Over to Matthew Parris, whose Tory pessimism often eclipses even mine:

This recession is not a failure of market economics. It is a reassertion of market economics after a decade in which we paid ourselves more than we were producing, and funded it precariously and temporarily by complicated credit instruments that it took a while for the market to rumble. Now a prosperity that always baffled ordinary citizens has collapsed. The collapse of confidence is not irrational; it's the correction to a long run of irrational confidence. All that stuff about the emerging Asian giants wasn't just phrasemaking for party conference speeches. It was true. We're falling behind. We face a mountain of debt: the difference between the life we are able to sustain and the life we were enjoying.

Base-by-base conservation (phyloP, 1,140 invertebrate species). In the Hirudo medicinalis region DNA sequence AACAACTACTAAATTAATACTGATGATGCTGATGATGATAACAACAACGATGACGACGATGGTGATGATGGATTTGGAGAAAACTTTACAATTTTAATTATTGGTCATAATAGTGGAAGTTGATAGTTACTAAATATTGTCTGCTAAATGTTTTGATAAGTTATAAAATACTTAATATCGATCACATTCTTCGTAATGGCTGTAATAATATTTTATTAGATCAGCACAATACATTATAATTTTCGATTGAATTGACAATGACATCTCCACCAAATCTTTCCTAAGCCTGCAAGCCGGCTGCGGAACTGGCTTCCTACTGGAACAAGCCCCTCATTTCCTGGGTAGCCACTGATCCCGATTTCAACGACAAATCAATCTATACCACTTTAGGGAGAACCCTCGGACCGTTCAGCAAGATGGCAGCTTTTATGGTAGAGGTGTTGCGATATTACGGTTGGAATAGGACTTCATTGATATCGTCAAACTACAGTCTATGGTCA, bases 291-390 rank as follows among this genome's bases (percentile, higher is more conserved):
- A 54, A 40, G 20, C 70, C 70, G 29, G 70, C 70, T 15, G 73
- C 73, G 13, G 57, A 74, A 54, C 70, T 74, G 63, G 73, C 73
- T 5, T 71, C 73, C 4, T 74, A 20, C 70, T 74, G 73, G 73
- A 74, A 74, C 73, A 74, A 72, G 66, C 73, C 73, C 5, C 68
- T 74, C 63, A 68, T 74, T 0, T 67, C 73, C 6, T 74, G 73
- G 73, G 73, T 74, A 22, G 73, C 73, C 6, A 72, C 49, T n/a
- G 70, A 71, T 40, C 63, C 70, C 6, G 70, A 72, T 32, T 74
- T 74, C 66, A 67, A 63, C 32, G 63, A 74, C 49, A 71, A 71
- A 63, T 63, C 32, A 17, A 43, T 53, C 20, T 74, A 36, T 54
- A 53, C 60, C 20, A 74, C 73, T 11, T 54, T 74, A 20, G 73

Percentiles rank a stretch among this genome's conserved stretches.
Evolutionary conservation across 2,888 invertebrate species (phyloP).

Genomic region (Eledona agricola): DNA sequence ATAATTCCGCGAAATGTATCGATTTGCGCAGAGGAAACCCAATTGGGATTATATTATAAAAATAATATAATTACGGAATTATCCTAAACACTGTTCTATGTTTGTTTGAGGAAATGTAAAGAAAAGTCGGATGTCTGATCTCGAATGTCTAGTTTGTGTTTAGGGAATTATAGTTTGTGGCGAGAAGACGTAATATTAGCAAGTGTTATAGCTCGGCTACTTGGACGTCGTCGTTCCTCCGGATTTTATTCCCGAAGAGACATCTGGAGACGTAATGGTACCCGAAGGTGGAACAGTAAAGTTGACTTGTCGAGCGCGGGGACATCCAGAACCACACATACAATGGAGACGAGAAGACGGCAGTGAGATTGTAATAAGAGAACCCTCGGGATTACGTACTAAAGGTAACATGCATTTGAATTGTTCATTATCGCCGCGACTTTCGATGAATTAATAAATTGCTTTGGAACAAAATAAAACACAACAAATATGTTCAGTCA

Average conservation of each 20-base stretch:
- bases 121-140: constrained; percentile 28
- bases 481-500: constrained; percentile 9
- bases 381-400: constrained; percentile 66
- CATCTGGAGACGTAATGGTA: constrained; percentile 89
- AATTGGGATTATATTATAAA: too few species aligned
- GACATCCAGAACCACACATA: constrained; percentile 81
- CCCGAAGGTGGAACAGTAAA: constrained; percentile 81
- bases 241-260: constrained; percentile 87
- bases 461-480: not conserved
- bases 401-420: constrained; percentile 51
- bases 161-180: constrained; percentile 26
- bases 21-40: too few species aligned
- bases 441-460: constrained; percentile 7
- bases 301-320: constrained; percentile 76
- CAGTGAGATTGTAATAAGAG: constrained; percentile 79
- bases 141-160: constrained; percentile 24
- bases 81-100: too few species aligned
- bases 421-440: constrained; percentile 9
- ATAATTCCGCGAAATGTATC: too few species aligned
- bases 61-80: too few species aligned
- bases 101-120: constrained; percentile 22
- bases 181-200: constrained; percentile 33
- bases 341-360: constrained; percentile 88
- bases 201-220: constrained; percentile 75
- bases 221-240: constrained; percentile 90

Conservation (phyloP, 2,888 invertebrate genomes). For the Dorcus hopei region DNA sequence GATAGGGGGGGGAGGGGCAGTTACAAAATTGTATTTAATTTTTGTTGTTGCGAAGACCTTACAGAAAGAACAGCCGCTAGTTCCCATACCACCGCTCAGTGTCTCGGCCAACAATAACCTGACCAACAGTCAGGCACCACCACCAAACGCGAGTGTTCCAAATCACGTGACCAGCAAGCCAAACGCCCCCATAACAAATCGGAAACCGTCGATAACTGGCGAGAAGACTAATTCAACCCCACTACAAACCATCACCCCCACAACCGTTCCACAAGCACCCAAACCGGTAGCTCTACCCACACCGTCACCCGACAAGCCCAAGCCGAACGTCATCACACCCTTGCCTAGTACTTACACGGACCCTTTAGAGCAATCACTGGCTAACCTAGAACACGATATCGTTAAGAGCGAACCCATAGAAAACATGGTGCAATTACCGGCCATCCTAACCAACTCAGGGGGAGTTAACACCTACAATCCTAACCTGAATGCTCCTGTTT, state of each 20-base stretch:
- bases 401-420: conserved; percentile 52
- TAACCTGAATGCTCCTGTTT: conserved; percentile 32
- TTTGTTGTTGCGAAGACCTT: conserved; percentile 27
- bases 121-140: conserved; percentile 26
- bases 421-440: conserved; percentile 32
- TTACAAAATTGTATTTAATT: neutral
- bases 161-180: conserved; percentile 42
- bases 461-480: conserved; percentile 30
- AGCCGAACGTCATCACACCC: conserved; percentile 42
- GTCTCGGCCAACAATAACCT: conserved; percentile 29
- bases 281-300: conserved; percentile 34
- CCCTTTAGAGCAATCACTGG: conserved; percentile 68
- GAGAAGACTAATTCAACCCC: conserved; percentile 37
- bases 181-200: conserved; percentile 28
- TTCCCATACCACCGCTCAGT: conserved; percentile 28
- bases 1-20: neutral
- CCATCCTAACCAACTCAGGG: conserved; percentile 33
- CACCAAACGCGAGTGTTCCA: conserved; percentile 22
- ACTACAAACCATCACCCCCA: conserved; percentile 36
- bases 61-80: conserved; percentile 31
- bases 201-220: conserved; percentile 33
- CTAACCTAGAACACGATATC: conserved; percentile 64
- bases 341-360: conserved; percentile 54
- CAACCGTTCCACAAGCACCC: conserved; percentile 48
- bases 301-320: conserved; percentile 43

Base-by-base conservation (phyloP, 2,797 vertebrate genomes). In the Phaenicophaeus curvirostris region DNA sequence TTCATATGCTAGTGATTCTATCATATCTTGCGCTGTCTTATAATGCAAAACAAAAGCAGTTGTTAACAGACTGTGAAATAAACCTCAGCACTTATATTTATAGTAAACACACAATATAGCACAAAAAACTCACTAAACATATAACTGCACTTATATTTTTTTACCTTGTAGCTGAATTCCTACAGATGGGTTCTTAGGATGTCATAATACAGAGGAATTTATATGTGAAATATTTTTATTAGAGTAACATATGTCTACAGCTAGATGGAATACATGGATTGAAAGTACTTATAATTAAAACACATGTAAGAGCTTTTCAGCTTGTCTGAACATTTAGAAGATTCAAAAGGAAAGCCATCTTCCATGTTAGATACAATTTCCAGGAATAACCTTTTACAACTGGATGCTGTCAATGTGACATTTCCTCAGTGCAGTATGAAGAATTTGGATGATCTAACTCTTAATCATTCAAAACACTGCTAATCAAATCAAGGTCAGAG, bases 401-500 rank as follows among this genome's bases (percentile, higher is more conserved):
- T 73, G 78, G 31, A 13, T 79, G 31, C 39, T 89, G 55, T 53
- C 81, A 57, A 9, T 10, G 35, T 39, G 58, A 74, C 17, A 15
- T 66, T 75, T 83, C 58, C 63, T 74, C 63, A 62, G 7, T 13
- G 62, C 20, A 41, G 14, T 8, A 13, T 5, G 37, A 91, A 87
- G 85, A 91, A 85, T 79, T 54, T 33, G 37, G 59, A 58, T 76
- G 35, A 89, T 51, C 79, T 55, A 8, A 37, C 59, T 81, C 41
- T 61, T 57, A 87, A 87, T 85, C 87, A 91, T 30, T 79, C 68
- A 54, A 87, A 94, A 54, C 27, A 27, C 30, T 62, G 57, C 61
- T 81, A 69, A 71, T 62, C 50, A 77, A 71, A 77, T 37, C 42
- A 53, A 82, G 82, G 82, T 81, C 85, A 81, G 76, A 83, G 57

I don't understand why, after two decades of bubbling our way to phony prosperity through the dotcom chimera and the housing boom, it is somehow a "crisis" that our standard of living is falling. It is surely a good thing that the standard of living is falling. It means that reality is beginning to return. A hangover may be painful but its cure is not a bout of more binging. My fundamental concern with the stimulus is that its spending be focused directly on real investment and immediate demand and that it be swiftly followed by a brutal assault on long-term entitlement and defense spending.

We need to take a machete to social security and Medicare and a very sharp scalpel to all domestic discretionary spending. And we need to think very hard about big withdrawals of troops in Europe, Asia and the Middle East, and about the foreign aid we give Egypt and Israel. Between the boomers at home and the expanding, unending empire abroad, the next generation will have no sane fiscal future unless something is done very very soon.

We want to hear what you think about this article. Submit a letter to the editor or write to letters@theatlantic.com.